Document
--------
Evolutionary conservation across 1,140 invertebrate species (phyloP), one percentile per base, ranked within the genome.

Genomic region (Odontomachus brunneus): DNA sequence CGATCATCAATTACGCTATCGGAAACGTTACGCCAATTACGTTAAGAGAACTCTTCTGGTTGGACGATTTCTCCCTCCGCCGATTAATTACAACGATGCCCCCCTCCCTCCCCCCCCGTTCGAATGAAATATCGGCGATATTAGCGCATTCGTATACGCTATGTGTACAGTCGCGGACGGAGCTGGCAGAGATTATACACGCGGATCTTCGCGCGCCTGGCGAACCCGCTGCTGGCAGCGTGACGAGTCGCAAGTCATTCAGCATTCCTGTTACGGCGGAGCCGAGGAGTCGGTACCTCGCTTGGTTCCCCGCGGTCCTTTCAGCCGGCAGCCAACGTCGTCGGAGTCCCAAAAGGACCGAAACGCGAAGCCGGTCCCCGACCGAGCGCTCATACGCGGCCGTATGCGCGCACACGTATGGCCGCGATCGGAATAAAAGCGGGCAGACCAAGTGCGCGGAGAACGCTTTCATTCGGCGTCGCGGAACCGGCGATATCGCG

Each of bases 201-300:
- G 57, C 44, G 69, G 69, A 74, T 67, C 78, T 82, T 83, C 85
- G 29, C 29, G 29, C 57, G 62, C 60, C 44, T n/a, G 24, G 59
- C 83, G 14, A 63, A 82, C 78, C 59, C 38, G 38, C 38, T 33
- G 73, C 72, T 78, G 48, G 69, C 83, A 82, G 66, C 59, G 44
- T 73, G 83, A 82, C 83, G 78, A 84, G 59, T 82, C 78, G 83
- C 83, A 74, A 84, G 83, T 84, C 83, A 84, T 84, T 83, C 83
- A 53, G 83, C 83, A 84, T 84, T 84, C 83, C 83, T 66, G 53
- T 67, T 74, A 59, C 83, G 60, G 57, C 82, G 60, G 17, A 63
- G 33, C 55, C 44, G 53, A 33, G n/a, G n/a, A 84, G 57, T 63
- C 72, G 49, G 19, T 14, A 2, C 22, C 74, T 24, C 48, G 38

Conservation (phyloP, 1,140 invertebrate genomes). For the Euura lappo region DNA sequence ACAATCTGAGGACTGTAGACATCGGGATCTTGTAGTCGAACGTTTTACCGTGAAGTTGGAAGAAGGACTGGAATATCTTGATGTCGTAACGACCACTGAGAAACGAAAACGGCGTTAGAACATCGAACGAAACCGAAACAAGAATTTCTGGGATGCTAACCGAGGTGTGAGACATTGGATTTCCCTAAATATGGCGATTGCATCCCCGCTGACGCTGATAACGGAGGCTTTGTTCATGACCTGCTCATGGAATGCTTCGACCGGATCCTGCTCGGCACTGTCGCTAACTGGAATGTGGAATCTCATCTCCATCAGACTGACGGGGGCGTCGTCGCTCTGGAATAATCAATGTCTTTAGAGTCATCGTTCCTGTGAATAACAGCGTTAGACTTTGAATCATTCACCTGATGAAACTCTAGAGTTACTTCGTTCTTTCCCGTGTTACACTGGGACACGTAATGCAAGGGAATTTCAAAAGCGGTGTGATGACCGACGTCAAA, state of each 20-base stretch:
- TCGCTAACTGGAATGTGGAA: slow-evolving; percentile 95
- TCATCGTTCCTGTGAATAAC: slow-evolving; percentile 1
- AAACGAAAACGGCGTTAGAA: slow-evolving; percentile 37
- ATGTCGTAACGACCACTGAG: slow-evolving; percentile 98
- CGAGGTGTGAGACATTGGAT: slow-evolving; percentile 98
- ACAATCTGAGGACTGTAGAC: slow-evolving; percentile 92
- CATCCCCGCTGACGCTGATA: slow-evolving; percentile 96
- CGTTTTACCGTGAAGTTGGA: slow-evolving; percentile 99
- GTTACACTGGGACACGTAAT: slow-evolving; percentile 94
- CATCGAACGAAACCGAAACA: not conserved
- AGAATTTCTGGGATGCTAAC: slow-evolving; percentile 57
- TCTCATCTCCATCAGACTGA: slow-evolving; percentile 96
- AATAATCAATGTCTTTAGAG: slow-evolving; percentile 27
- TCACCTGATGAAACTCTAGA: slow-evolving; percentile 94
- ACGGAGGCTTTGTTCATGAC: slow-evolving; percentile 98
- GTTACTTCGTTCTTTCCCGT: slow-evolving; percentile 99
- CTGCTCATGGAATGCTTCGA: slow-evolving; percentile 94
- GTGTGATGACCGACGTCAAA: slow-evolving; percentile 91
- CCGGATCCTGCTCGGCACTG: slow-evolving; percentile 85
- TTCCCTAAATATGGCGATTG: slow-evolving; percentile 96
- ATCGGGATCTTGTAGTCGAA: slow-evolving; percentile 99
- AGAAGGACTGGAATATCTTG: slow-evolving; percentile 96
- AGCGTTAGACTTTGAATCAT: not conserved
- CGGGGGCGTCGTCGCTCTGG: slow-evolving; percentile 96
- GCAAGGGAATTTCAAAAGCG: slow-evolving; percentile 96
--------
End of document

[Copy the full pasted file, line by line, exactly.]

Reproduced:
Evolutionary conservation across 1,140 invertebrate species (phyloP), one percentile per base, ranked within the genome.

Genomic region (Odontomachus brunneus): DNA sequence CGATCATCAATTACGCTATCGGAAACGTTACGCCAATTACGTTAAGAGAACTCTTCTGGTTGGACGATTTCTCCCTCCGCCGATTAATTACAACGATGCCCCCCTCCCTCCCCCCCCGTTCGAATGAAATATCGGCGATATTAGCGCATTCGTATACGCTATGTGTACAGTCGCGGACGGAGCTGGCAGAGATTATACACGCGGATCTTCGCGCGCCTGGCGAACCCGCTGCTGGCAGCGTGACGAGTCGCAAGTCATTCAGCATTCCTGTTACGGCGGAGCCGAGGAGTCGGTACCTCGCTTGGTTCCCCGCGGTCCTTTCAGCCGGCAGCCAACGTCGTCGGAGTCCCAAAAGGACCGAAACGCGAAGCCGGTCCCCGACCGAGCGCTCATACGCGGCCGTATGCGCGCACACGTATGGCCGCGATCGGAATAAAAGCGGGCAGACCAAGTGCGCGGAGAACGCTTTCATTCGGCGTCGCGGAACCGGCGATATCGCG

Each of bases 201-300:
- G 57, C 44, G 69, G 69, A 74, T 67, C 78, T 82, T 83, C 85
- G 29, C 29, G 29, C 57, G 62, C 60, C 44, T n/a, G 24, G 59
- C 83, G 14, A 63, A 82, C 78, C 59, C 38, G 38, C 38, T 33
- G 73, C 72, T 78, G 48, G 69, C 83, A 82, G 66, C 59, G 44
- T 73, G 83, A 82, C 83, G 78, A 84, G 59, T 82, C 78, G 83
- C 83, A 74, A 84, G 83, T 84, C 83, A 84, T 84, T 83, C 83
- A 53, G 83, C 83, A 84, T 84, T 84, C 83, C 83, T 66, G 53
- T 67, T 74, A 59, C 83, G 60, G 57, C 82, G 60, G 17, A 63
- G 33, C 55, C 44, G 53, A 33, G n/a, G n/a, A 84, G 57, T 63
- C 72, G 49, G 19, T 14, A 2, C 22, C 74, T 24, C 48, G 38

Conservation (phyloP, 1,140 invertebrate genomes). For the Euura lappo region DNA sequence ACAATCTGAGGACTGTAGACATCGGGATCTTGTAGTCGAACGTTTTACCGTGAAGTTGGAAGAAGGACTGGAATATCTTGATGTCGTAACGACCACTGAGAAACGAAAACGGCGTTAGAACATCGAACGAAACCGAAACAAGAATTTCTGGGATGCTAACCGAGGTGTGAGACATTGGATTTCCCTAAATATGGCGATTGCATCCCCGCTGACGCTGATAACGGAGGCTTTGTTCATGACCTGCTCATGGAATGCTTCGACCGGATCCTGCTCGGCACTGTCGCTAACTGGAATGTGGAATCTCATCTCCATCAGACTGACGGGGGCGTCGTCGCTCTGGAATAATCAATGTCTTTAGAGTCATCGTTCCTGTGAATAACAGCGTTAGACTTTGAATCATTCACCTGATGAAACTCTAGAGTTACTTCGTTCTTTCCCGTGTTACACTGGGACACGTAATGCAAGGGAATTTCAAAAGCGGTGTGATGACCGACGTCAAA, state of each 20-base stretch:
- TCGCTAACTGGAATGTGGAA: slow-evolving; percentile 95
- TCATCGTTCCTGTGAATAAC: slow-evolving; percentile 1
- AAACGAAAACGGCGTTAGAA: slow-evolving; percentile 37
- ATGTCGTAACGACCACTGAG: slow-evolving; percentile 98
- CGAGGTGTGAGACATTGGAT: slow-evolving; percentile 98
- ACAATCTGAGGACTGTAGAC: slow-evolving; percentile 92
- CATCCCCGCTGACGCTGATA: slow-evolving; percentile 96
- CGTTTTACCGTGAAGTTGGA: slow-evolving; percentile 99
- GTTACACTGGGACACGTAAT: slow-evolving; percentile 94
- CATCGAACGAAACCGAAACA: not conserved
- AGAATTTCTGGGATGCTAAC: slow-evolving; percentile 57
- TCTCATCTCCATCAGACTGA: slow-evolving; percentile 96
- AATAATCAATGTCTTTAGAG: slow-evolving; percentile 27
- TCACCTGATGAAACTCTAGA: slow-evolving; percentile 94
- ACGGAGGCTTTGTTCATGAC: slow-evolving; percentile 98
- GTTACTTCGTTCTTTCCCGT: slow-evolving; percentile 99
- CTGCTCATGGAATGCTTCGA: slow-evolving; percentile 94
- GTGTGATGACCGACGTCAAA: slow-evolving; percentile 91
- CCGGATCCTGCTCGGCACTG: slow-evolving; percentile 85
- TTCCCTAAATATGGCGATTG: slow-evolving; percentile 96
- ATCGGGATCTTGTAGTCGAA: slow-evolving; percentile 99
- AGAAGGACTGGAATATCTTG: slow-evolving; percentile 96
- AGCGTTAGACTTTGAATCAT: not conserved
- CGGGGGCGTCGTCGCTCTGG: slow-evolving; percentile 96
- GCAAGGGAATTTCAAAAGCG: slow-evolving; percentile 96